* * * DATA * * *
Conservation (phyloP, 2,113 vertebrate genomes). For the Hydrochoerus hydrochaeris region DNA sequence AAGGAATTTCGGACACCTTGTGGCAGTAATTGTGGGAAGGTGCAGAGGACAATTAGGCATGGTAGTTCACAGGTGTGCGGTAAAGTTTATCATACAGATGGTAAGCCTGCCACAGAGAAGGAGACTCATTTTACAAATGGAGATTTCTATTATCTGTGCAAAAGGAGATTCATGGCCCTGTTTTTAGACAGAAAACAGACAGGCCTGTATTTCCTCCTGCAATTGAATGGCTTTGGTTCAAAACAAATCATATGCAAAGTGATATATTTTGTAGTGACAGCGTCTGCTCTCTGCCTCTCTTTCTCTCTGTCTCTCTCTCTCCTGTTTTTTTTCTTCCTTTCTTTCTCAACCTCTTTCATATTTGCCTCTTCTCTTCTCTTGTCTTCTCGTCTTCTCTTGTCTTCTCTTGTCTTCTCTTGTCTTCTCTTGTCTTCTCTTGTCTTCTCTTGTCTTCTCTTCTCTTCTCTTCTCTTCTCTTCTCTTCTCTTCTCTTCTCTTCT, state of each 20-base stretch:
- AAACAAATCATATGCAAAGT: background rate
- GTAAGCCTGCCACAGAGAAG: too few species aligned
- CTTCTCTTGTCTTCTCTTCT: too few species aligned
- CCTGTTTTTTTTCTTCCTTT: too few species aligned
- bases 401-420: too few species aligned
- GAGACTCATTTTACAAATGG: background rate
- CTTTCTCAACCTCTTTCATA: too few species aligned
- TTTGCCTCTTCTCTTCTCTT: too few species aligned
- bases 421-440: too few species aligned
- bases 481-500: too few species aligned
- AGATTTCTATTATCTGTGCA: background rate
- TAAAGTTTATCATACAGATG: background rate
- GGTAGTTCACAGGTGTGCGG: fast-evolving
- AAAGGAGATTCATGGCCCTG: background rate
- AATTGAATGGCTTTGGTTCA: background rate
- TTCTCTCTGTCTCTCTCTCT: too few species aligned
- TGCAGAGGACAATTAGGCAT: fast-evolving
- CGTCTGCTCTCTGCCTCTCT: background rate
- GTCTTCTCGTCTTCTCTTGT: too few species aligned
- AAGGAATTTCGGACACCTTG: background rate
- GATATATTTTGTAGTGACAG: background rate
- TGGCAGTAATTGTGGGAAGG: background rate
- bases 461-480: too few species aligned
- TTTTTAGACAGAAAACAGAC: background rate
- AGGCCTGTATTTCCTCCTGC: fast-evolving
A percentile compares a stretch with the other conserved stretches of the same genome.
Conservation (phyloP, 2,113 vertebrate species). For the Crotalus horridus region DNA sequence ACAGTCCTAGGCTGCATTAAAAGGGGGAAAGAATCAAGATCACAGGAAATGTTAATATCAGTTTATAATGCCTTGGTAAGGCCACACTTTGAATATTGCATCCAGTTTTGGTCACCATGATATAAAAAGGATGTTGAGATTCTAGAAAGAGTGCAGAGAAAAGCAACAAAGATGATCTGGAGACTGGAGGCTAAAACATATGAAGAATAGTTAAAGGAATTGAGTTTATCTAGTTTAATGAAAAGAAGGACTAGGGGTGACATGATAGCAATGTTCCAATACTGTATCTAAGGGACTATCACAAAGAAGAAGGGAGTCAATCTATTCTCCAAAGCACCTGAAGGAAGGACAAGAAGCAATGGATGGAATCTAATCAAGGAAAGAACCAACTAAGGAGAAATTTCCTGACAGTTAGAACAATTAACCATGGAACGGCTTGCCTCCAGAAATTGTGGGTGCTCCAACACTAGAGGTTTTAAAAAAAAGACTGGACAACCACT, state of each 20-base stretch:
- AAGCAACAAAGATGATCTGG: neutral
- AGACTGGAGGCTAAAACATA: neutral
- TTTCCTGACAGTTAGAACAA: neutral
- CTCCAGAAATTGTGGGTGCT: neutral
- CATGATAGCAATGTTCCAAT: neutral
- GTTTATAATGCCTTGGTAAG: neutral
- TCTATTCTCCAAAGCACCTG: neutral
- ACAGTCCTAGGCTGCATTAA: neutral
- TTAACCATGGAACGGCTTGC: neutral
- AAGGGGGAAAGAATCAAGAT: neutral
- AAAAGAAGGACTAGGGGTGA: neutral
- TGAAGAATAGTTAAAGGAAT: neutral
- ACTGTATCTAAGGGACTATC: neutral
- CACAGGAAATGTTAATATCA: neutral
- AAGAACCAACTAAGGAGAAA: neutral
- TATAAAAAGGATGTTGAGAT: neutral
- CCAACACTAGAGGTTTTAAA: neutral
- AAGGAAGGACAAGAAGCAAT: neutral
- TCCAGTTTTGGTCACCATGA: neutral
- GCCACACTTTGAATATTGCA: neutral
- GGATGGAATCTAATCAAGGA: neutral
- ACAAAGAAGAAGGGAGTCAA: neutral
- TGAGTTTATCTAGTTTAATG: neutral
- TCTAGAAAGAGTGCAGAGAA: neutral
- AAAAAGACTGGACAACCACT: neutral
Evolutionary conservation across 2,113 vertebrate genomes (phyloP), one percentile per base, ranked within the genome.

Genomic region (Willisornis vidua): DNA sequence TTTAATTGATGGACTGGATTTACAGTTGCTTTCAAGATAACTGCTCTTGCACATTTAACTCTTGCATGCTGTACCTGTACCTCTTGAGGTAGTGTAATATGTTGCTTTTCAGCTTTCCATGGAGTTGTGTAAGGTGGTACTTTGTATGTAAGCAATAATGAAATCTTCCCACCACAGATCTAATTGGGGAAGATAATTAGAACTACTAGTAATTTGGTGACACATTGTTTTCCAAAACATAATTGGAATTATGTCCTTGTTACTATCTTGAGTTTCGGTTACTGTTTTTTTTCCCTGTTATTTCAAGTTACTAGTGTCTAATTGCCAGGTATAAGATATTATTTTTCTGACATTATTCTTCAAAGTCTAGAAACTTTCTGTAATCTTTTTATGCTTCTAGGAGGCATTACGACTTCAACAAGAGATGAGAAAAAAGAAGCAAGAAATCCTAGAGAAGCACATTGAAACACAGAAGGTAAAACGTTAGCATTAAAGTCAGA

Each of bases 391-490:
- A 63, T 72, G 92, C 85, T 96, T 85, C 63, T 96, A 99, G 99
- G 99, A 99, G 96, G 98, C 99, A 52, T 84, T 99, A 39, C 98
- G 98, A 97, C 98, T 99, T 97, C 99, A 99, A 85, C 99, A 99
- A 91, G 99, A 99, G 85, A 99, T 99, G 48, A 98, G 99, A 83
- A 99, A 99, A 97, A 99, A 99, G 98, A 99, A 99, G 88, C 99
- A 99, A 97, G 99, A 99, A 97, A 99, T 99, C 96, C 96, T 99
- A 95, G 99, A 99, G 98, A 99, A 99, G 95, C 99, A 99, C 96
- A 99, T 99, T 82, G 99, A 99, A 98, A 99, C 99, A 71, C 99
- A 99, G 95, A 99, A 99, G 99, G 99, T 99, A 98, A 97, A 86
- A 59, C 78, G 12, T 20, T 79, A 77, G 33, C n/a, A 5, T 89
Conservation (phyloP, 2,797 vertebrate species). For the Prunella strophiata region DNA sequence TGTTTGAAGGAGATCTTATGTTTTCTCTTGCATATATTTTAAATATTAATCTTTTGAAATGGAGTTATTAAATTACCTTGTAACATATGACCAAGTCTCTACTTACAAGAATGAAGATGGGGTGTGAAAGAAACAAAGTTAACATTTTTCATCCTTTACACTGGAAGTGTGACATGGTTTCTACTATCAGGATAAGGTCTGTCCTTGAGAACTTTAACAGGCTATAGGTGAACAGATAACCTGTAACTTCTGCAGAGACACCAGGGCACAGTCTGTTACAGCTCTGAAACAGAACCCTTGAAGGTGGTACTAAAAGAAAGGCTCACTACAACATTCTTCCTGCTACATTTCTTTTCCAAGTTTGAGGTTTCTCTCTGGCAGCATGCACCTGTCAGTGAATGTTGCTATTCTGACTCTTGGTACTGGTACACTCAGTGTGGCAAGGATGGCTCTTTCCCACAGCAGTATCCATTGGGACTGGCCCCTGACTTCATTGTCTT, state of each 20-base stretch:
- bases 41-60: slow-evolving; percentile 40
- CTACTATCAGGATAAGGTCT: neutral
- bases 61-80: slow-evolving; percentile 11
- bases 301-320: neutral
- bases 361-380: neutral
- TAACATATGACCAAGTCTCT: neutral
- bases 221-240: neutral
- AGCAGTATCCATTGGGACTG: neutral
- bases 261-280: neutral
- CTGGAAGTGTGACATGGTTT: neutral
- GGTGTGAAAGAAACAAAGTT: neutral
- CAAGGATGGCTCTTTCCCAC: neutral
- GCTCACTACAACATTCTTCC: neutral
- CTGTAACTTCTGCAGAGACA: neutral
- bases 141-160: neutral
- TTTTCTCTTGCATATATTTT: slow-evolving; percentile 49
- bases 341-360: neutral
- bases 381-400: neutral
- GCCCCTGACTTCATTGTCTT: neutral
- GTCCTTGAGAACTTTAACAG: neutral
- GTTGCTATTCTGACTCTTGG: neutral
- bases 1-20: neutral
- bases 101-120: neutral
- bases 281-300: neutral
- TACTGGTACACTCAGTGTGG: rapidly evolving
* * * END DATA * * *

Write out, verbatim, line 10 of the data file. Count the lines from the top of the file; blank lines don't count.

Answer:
- bases 421-440: too few species aligned